That’s right. Only two bars, but it works. How do I know? We put the last skylight into place last Saturday and I got to climb on the dome. What a view!
We began by poking my parents’ enormous ladder up into the skylight hole, and our smaller one up to the dormer window, where I climbed out and up on the roof to remove the tarp and wood cap Ken had devised.
Bob tied me off to a tree on the opposite side and I hooked it up to the climbing harness, both borrowed from my parents. They have a four story house, so painting and shingle work is a serious chore for them.
After removing the cap, Bob and Jean harnessed the skylight and I pulled it up through the center hole. I caulked it, placed it, and secured it with screws. Et voila.
Earlier in the week, (Friday?) Jean ordered a load of gravel to replace what washed off the drive into the stream from the hard rains earlier. Our culvert had clogged up with leaves and the strong rains had pushed the stream over our drive entrance. Such a shame to see hundreds of dollars of gravel gone. We will make the culvert clearing a summer project next year.
Saturday was a bit cold, but brilliantly clear, so we took the opportunity to do that, as well as put in the sliding glass door on the first floor. We heard that we’d be getting some seriously nasty weather on Sunday so figured we’d sacrifice the easy “tractor-lift” method of moving appliances from one floor to the other for a dry house. The stairs are done anyway, so they will work fine for moving the washer and dryer-type stuff.
Jean was able to get to Hearthwood and spread the gravel she got with the Kubota. Funny thing is, we didn’t know if it (the gravel) would be there or not, as we’d ordered it by phone but hadn’t been to the site to see if it was there. Wilson Trucking just dropped it off without even asking for payment! They are so nice, that Jean dropped off a Poppy Seed Cake this week as well as the check to thank them.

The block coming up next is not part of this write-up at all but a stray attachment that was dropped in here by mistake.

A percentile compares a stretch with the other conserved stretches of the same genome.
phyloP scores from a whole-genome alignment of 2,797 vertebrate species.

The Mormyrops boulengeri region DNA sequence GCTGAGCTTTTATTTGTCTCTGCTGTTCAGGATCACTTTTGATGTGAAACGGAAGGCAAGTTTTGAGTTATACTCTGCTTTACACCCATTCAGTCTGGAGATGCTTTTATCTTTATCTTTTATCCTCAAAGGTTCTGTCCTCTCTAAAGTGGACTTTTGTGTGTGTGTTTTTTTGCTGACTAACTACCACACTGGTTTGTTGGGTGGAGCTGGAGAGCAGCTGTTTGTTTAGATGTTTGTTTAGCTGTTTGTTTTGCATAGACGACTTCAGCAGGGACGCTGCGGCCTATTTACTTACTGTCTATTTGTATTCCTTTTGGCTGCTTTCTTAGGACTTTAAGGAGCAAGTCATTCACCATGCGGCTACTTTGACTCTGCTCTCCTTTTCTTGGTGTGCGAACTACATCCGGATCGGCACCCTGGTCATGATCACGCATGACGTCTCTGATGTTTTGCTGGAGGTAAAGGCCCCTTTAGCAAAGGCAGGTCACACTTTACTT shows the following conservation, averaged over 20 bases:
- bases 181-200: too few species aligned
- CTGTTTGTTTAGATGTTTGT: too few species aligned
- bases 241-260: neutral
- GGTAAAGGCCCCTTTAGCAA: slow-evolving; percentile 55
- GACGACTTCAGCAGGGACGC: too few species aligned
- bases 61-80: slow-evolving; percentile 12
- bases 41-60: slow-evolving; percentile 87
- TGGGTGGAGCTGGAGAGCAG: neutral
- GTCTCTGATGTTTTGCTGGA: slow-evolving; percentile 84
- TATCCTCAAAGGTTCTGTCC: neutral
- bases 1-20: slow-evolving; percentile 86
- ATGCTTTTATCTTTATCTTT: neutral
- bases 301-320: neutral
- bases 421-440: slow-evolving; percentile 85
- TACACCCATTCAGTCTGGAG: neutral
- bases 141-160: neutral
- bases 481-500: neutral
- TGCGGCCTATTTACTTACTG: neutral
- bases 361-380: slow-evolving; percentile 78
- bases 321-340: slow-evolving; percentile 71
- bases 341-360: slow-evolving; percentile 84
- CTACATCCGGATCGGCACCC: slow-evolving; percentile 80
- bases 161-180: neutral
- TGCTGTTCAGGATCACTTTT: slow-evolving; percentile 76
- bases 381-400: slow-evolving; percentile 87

We also got a bit of stuff moved off the drainfield that day. Oh! And Bob and I worked to get the propane tank, also received earlier this week, into the hole that Jean dug. A massive, 500 gallon tank that will afford us gas for our dryer, water heater, furnace, stove, and eventually back deck grill!
We enjoyed seeing Amelia & Mike and Adrian and John, who came out to get Christmas trees that afternoon. It’s amazing that with almost a dozen trees gone, there doesn’t seem to be any difference in how the landscape looks at all. Not even a dent!
Sunday. What can I say? Four-six inches of snow, as well as rain. It was time to clear the culvert. I took Mike Connell’s backhoe and scooped out several buckets of wet leaves and mud and our culvert cleared. Thank goodness – I can’t imagine all the water that will come of all that snow melting along with the rain. I was also able to recover a few scoops of our washed over gravel.
The rest of the day, I slogged around the in the oatmeal, directing my dad to move various and assorted things from what will be the drainfield. We moved our old leftover joists, several rolls of silt fencing, fence poles, decorative stone, and my dad lifted some 3/4″ plywood up to the porch so we could bring it inside.
Bob and I muscled his radial arm saw from the basement up to the first floor, a task not taken lightly (ha ha).
Lastly we began figuring the angle for the joists and cut the first one. Nothing up there just yet, but we accomplished A TON of necessary tasks that weekend.
This next weekend we can finally begin the joist work, and we (ahem, Jean, I mean) figured out where the green (they really are green) LVL’s go. We still have Christmas trees for those who need them, and also need help in a big way! See you then:)